0-10 to 5 pwm

I purchased a diode laser from amazon. Bigger than my older laser. Has pwm cause im fancy.

But i needed 5v pwm and my mach3/breakout board provides 0-10v analog. The easiest solution I could think of was once again to slap a nano on it.

Here I am testing the circuit.

The circuit uses 2 10k resistors as a voltage divider to accept the 0-10 volt signal into the arduino analog inputs. The other component is a 5v regulator to power the arduino off the cnc power supply and the knob simulates the mach 3 for testing.

The arduino library makes the code so easy. Pin 5 gives a 980hz signal and other pins give different lower signal so choose accordingly. I cant think of a reason to hassle geting into the Timers and increase the HZ.

#include <Arduino.h>

//duty is 0-255
int duty = 0;

void setup()
    //pin 1 reads 0-10v /2
    pinMode(A1, INPUT);

    //output a pwm at 980HZ
    pinMode(5, OUTPUT);     


void loop()
    duty = map(analogRead(A1), 0, 1023, 0, 255);
    analogWrite(5, duty);



When its done I put it in a 3d printed case and hot glued it to power supply.

Electronic Speed Controller

Every project I take on teaches me something new. Oddly enough its never humility.

My recent design of an electronic speed controller for a brush less motor was a long and winding road in understanding how a motor could be controlled.

The why is simple. If you want to build a robot there are zero…I mean Zero low cost and effective solutions for actuation. Take that servo and send it back to wherever the hell it came. Its weak and expensive. However there are, separately a large selection of very powerful and cost effective motors thanks to the quad copter market.

If you have ever noticed though these motors require an electronic speed controller (esc) and the esc does quad copter things. Like accelerate in a single direction. That’s pretty much it. So I set out to make this motor do exactly what I required from it. EVERYTHING.

I chose arduino nano simply because I do not want to buy a motor control chip and rely on sourcing parts. These arduinos are cheap and I buy them in bulk becuse everything I own has an arduino hot glued to it.

The code

The code is simple in concept. Allow power to flow in and out of stator at different wires at different times in order to attract the stator coils to the magnets in a coherent and useful way.

* PIN Chart   PWR  GND   Comp/BEMF
 * Phase A      2    3      8     
 * Phase B      4    5      9
 * Phase C      6    7      10
 * Phase Cycle Chart
 * PWR GND BEMF     Step        Short-Step
 * A    C   B       11010000    11011100
 * B    C   A       11000100    11110100
 * B    A   C       01001100    01111100
 * C    A   B       00011100    11011100
 * C    B   A       00110100    11110100
 * A    B   C       01110000    01111100



My arduino used 6 pins to control 3 high and 3 low side mosfets. As you can see I attempted to use back emf but this is no good for robots because the motors cant be guaranteed to be traveling fast enough. I ended up adding low active hall sensors which work great.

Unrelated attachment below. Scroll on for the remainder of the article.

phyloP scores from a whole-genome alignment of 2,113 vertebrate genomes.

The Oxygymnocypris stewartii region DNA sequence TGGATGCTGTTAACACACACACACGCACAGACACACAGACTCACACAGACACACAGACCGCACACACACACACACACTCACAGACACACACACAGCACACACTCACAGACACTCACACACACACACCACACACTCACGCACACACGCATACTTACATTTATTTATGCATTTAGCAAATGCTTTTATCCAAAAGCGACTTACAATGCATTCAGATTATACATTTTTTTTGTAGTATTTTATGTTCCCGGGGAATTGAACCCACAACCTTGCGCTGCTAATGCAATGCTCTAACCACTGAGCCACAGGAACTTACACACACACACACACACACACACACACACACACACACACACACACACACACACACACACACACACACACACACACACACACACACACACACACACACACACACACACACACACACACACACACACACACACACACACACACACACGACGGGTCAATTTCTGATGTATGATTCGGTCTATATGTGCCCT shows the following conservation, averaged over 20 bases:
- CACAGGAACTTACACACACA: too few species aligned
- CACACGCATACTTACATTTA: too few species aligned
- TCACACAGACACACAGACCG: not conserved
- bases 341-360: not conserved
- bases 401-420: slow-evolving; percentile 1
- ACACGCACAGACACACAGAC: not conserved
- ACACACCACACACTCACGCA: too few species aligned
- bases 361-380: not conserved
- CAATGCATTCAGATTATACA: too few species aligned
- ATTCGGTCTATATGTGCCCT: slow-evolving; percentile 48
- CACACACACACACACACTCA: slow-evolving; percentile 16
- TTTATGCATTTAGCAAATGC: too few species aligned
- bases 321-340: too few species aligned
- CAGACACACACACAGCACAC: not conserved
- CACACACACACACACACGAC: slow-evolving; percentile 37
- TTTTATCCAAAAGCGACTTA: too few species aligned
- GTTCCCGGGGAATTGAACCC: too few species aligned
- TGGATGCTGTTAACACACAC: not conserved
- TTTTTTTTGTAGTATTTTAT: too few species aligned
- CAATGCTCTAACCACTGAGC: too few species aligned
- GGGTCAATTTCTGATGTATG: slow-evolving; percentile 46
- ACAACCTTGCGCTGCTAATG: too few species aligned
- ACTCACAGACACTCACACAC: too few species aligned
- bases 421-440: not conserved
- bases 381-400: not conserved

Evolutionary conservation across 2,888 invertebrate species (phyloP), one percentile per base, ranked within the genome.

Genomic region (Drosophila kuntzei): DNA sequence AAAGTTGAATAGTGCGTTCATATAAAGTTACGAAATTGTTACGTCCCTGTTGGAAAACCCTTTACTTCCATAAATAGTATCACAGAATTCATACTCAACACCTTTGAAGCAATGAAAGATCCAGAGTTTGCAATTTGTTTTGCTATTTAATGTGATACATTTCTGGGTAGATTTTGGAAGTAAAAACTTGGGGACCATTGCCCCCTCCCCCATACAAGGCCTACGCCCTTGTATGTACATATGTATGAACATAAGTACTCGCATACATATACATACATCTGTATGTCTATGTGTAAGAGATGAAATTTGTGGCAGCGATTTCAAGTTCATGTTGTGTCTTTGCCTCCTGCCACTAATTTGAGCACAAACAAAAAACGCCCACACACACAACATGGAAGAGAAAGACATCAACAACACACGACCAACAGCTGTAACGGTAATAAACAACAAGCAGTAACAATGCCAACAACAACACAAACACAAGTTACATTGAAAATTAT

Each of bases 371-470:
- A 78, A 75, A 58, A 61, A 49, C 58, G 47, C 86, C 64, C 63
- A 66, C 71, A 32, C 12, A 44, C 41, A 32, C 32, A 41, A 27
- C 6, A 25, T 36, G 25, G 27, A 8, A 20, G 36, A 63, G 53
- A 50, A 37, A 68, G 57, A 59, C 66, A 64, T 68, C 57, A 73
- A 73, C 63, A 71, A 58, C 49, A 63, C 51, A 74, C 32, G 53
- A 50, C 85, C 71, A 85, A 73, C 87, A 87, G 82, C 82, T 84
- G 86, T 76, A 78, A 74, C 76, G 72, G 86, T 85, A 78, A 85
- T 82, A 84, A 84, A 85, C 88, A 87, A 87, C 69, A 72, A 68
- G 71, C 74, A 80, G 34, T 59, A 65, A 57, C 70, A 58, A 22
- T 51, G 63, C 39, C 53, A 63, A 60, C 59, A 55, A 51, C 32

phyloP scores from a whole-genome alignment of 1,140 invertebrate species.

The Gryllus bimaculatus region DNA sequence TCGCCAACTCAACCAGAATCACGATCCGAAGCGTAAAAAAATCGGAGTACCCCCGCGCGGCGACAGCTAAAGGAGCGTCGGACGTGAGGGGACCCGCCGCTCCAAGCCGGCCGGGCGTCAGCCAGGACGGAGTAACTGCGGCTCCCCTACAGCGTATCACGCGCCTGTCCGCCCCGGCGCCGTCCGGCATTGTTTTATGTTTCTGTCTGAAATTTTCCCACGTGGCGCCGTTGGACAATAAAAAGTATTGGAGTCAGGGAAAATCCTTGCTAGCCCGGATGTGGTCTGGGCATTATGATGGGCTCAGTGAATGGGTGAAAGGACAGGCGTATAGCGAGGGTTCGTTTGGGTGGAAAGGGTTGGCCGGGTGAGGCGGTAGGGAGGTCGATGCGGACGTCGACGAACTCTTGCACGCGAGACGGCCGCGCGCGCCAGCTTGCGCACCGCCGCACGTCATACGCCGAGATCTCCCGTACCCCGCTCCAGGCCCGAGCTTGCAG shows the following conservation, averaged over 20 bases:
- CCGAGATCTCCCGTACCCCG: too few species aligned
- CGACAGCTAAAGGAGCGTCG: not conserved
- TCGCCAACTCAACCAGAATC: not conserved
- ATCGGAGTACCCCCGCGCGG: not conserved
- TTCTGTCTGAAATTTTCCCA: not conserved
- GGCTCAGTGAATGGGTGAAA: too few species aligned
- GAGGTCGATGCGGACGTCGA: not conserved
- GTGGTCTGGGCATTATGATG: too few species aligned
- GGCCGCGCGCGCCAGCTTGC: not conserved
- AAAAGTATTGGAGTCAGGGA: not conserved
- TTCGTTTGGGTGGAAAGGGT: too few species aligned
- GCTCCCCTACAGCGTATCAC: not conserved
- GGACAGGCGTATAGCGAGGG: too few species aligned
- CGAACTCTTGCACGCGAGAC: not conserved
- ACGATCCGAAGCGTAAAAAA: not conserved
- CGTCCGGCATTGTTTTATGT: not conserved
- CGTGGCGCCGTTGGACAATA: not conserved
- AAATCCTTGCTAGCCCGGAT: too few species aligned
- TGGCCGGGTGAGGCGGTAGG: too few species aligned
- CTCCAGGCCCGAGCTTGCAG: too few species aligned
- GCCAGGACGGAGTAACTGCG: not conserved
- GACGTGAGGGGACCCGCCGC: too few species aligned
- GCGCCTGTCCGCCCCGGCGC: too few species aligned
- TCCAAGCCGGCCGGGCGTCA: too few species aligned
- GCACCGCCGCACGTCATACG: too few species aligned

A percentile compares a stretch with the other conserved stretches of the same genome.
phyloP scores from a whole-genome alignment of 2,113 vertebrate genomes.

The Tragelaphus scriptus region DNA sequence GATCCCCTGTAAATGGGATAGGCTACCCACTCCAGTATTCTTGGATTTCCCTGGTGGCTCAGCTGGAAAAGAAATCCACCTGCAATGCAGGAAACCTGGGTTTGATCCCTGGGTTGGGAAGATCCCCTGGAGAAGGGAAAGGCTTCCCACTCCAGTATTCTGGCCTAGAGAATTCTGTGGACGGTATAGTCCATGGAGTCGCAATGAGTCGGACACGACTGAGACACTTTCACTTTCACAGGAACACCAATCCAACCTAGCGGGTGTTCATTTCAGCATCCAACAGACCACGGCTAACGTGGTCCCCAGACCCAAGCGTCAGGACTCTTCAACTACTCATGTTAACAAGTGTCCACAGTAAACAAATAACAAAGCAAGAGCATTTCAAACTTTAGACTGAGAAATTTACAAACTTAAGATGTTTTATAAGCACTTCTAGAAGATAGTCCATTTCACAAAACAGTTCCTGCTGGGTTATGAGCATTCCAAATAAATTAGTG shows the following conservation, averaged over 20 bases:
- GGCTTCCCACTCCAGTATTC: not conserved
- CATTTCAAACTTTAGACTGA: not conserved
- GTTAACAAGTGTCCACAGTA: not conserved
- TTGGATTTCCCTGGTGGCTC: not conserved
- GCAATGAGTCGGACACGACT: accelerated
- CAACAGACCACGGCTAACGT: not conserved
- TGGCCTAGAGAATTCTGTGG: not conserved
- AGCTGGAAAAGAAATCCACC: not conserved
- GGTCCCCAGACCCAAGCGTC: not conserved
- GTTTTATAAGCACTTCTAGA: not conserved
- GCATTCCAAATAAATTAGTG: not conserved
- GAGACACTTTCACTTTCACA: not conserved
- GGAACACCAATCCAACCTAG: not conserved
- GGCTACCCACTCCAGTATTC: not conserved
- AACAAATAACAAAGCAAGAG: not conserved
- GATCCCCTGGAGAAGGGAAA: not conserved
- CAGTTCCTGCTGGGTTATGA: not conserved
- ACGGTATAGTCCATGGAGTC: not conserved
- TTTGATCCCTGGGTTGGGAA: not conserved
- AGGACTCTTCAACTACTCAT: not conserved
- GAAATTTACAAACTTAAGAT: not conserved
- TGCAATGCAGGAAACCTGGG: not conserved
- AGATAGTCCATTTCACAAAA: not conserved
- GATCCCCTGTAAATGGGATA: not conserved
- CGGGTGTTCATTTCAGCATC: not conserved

The codes broad strokes are as follows:

timer_1: This is used for timing steps. Each time its called a step counter is incremented. This allows precise step timing.

timer_2: This is used for pwm. It also actually checks if a step is due to be taken and performs the pin changes.

Besides these 2 function which are precisely timed everything else is in a loop and is done as needed as fast as it can. These other functions include reading serial comm, or the hall sensors. When data is read it pushed to a variable and the timer 1 or 2 sensor will notice affect the change when appropriate. Only a thousand lines of code but between debugging the board and my code it took me a while to build up to this.


Below you can see a preliminary test.


I’m still working on the code and probably will be for some time because I have included a strain gauge to help the motor determine when it should attempt to move a load or give up.

I’m also using the hall sensors as position encoders. They work great on their own and even better when you consider the gear ratio of 39 attached to the motor.

In the below video you can see the 3d printed support for the hall sensors is attached


The board

I feel more comfortable coding and board design sometimes is like black magic when my calculations don’t work out and I end up just guessing for a better result. The circuit isnt too crazy. Six mosfets 3 high and 3 low side allowing power in or out the 3 connections. The hall sensors are attached to 10k pull up resistors and leds for debugging.


Below is my end goal of building a cheap, powerful actuator for robotics. This video is my first test run of connecting a motor to a gearbox. It was exciting bu the motor could only move 1 lb at 10 inches. I have since moved 10lbs at 10 inches which is as far s I know makes it one of the strongest fastest and cheapest robotic actuators ever assembled. Cant wait to get this out to people!